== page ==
Wordfence security

Protect Your Website with Wordfence

In early February 2017, over 1.5 million websites were hacked because of a vulnerability in WordPress. A patch was quickly released by WordPress.org and installed automatically on most WordPress installations. Some users, however, had turned off automatic WordPress updates and were made vulnerable to the attack. If those sites had installed a plugin such as Wordfence, they may have been protected or at least alerted to the problem sooner.

Wordfence Security Features

Wordfence has a web application firewall that identifies malicious traffic, blocking it before it can access your site. The firewall rules are updated automatically and regularly on the free version of the plugin but in real-time in the premium version. The firewall blocks common security threats like fake Googlebots, malicious scans from hackers, and botnets.

One way hackers gain access to your site is through the login process, especially if you are not using SSL (https). Wordfence provides Two Factor Authentication—a combination of your username and password plus your cellphone—to improve login security. Wordfence can also enforce strong passwords for your registered users and disallow the use of “admin” for the username. The plugin will also lock out brute force attacks and prevent WordPress from revealing information that will compromise the login security. For example, telling the hacker that a specific username does not exist.

Wordfence can scan the core WordPress files, your plugins and your themes and compare them to the WordPress repository to see if they have changed. It cannot do this for any premium themes or plugins you have purchased as they are not stored in the repository. The plugin scans for known signatures of malware as well as backdoors that create security holes. Additionally, it continuously scans for malware and phishing URLs  including all those on the Google Safe Browsing List that may be in your comments, posts and files that are security threats.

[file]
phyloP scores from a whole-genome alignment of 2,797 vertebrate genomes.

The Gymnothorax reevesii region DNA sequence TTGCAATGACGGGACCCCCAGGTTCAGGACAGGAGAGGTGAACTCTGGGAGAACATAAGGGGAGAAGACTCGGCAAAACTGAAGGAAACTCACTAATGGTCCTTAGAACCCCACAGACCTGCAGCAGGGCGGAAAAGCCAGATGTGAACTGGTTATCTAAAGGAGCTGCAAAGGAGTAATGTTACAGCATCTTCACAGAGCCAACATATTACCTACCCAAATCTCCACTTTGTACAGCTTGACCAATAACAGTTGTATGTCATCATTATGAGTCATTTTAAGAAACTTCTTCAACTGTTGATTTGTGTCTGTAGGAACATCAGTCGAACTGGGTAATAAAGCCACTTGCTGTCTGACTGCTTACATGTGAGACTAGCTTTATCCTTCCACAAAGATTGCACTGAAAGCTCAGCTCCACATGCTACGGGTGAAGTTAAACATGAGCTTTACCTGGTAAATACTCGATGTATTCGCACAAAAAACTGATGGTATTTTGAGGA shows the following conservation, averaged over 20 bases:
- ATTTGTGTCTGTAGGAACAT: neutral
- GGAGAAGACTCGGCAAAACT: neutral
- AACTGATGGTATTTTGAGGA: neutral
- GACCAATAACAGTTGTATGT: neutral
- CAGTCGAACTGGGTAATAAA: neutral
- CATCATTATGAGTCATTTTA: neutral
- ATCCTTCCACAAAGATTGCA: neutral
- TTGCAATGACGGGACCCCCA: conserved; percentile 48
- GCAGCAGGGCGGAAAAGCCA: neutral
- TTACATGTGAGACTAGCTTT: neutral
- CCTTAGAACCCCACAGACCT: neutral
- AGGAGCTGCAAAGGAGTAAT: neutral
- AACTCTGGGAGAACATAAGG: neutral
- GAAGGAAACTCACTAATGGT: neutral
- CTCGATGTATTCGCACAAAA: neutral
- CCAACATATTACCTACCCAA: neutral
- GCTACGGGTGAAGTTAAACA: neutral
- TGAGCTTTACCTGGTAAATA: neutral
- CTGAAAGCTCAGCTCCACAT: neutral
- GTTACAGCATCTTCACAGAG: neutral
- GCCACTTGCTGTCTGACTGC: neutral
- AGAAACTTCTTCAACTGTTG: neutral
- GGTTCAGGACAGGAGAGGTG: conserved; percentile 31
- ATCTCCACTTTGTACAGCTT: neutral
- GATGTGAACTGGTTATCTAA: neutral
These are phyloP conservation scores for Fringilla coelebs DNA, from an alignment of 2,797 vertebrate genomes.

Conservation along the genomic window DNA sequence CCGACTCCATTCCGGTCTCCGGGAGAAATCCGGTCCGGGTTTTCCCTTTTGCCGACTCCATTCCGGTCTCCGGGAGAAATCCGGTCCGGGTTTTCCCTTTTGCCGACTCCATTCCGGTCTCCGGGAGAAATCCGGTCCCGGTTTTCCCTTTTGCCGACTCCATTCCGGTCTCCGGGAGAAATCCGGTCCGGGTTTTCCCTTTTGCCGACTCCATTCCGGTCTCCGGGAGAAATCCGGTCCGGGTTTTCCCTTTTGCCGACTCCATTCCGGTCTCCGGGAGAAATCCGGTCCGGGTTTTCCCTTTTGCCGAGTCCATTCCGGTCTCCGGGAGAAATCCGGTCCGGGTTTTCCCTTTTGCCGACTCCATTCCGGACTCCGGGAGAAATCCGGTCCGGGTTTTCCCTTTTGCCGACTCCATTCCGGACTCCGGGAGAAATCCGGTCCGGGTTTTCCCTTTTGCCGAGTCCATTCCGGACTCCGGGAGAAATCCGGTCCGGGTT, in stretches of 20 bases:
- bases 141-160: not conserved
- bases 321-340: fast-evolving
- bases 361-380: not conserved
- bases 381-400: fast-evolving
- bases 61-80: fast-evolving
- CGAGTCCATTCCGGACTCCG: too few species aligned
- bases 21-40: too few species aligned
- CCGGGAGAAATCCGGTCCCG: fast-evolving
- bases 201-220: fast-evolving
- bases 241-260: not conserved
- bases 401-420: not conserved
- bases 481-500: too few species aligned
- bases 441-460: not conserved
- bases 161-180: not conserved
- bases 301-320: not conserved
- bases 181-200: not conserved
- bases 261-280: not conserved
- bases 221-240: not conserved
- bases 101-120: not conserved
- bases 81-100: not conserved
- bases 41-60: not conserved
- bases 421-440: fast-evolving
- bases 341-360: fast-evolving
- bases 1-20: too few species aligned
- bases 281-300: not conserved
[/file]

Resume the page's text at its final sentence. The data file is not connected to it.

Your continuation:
You can monitor all your traffic in real-time, including robots, humans, 404 errors, logins and logouts and who is consuming most of your content. It will block traffic of all known attackers in real-time including entire networks of known attackers.

What to Do if You Are Hacked

There are many companies who specialize in cleaning a hacked site. Your first call should be to your hosting company. Some provide assistance in this area while others may be able to “shut off” your site to the outside world while you work on the files “behind the curtain.” If you have a recent pre-hacking version of your site as a backup that you can use to restore you site. This is the easiest route.  If not, the process is a bit more involved.

If you want to attempt to fix the problem yourself, you can replace all the core WordPress files with a new copy from WordPress.org—making sure you are using the exact version of the files you had previously installed. (You cannot upgrade now if you are in the middle of cleaning up a mess. Your files and your database would not match and you would probably break your site.) Disable all plugins by renaming the plugin directory, e.g., plugins-off, and try logging in. You will need to work with your hosting company to let your IP through to your site while you are working. If you can successfully log in, rename the plugin directory back to plugins but leave them deactivated. Install Wordfence, activate it and then run the scan. You may need to work with your hosting company if the scan won’t work with your site turned “off” to the outside world.

If this sounds like too much and you’d rather have it done by someone else, you can contact us and depending upon the severity of your problem we will either fix it or recommend someone who specializes in this.